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Most of the time dentists want patients to keep their teeth in place.
There is one big exception to this guideline, however. More often than not, it’s a good idea to have your wisdom teeth removed .
Most people don’t have large enough jaws to allow their wisdom teeth to erupt correctly. That won’t stop those teeth from trying to push their way into position, and that can lead to serious problems.
Today, we will explain a little about why we have wisdom teeth, what problems they can cause, and what we do at Sunrise Dental to remove them comfortably.
If you would like to learn more, visit any of our dentist offices, which are located in Raleigh, Cary, Chapel Hill, and Durham.
Why We Have Wisdom Teeth
Around the age of 6 or 7, most children will start losing their primary teeth. This makes room for our permanent teeth to erupt. By 12 or 13 years old, most of our adult teeth are in place.
Our third set of molars generally emerges in our late teens or early 20s. Since we are a little older and presumably wiser, the last teeth that erupt in the back of our mouths have been nicknamed wisdom teeth.
Today, wisdom teeth are considered a vestigial part. Much like our appendix or tonsils, wisdom teeth don’t seem to have any practical function in our bodies.
That may not have been in the case in human history, however.
Anthropologists have compared skulls of our ancient ancestors with the skulls of modern humans. They know that, on average, our ancestors had larger jaws than modern people.
This meant our ancestors may have had room to allow their third molars to come in easier.
Scientists have come up with a few hypotheses about why wisdom teeth may have been helpful to our predecessors.
One hypothesis is that our ancestors lost teeth, too. By having another set of teeth erupt later, they had a way of replacing teeth that had fallen out or been knocked loose.
Another hypothesis is based on their diet. Today, we eat a lot of processed foods. Our ancestors ate a rougher diet and therefore needed to do more work to grind their food so they could swallow it. The third set of molars gave them a larger surface area to do that grinding.
Regardless of what wisdom teeth once did for our ancestors, they are usually a problem for us.
How Wisdom Teeth Cause Problems
Most of our jaws are too small to allow our wisdom teeth to erupt correctly.
As a result, our wisdom teeth can become impacted. Partially impacted teeth break the surface of the gums but don’t emerge completely. Completely impacted teeth develop but remain below the gumline.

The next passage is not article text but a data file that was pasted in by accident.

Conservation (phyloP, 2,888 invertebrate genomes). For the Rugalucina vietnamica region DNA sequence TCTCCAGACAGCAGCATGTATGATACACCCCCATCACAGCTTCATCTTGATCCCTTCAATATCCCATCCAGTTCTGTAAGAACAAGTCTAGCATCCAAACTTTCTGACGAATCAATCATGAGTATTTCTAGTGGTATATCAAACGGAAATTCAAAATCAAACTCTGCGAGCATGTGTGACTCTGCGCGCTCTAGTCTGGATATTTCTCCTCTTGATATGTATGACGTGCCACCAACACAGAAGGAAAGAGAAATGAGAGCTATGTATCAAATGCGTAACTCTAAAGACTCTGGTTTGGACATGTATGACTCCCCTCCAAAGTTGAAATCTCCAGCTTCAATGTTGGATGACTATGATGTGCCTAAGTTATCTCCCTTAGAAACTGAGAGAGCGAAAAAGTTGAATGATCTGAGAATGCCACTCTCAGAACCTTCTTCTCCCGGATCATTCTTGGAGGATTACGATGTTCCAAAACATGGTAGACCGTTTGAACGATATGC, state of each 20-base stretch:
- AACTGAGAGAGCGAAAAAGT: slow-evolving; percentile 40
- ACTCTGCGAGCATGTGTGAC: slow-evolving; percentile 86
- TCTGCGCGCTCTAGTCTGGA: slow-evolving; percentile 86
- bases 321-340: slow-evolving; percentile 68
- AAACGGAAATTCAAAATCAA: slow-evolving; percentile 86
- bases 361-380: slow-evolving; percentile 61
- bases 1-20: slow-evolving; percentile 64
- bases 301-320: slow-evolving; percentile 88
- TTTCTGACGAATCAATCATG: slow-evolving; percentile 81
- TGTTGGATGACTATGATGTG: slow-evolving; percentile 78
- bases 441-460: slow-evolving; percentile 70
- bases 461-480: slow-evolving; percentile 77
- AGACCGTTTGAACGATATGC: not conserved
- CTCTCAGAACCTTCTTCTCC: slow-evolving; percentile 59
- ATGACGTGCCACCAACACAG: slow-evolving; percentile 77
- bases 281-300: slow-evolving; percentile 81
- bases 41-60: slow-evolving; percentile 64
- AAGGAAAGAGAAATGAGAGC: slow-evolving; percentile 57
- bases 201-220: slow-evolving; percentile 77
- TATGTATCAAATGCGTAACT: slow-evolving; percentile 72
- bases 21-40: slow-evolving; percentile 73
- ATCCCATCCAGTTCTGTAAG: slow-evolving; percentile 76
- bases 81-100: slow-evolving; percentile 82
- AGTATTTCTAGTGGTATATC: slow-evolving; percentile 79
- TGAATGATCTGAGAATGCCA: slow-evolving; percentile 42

Both kinds of impacted teeth can cause oral health and alignment problems.
If left in place, impacted teeth can lead to pain, swelling, and infections. Partially impacted teeth can create openings for bacteria to cause gum disease or tooth decay.
Impacted teeth also may push into your existing teeth. This can move them out of alignment, which can affect your smile and make them more difficult to brush and floss.
How We Remove Wisdom Teeth
Before removing wisdom teeth, we scan your mouth with our cone beam CT scanner. This machine captures hundreds of images that are combined to create a digital three-dimensional model of your teeth and jaw.
This gives us a much better understand of where your wisdom teeth are, what direction they are growing, and what kinds of problems they may be causing or may cause if they are allowed to remain in place.
If we determine that extracting your wisdom teeth is a good idea, we can make an appointment for their removal. Before the procedure, we will apply a local anesthetic. We can give you dental sedation as well to make sure you don’t feel a thing and that you stay relaxed throughout the procedure.
We will explain how to care for your mouth as your gums heal. You will want to avoid things like smoking and drinking from a straw during this time. We will also explain how to relieve any discomfort you may experience as you heal.
We always want to do what will provide the greatest long-term benefits for our patients’ oral health. More often than not, removing your wisdom teeth is one of those things.
If you live in or near the Research Triangle, you can make an appointment at any Sunrise Dental office so we can determine if your wisdom teeth are ready to be removed.
Use our online form or call any location to make your appointment.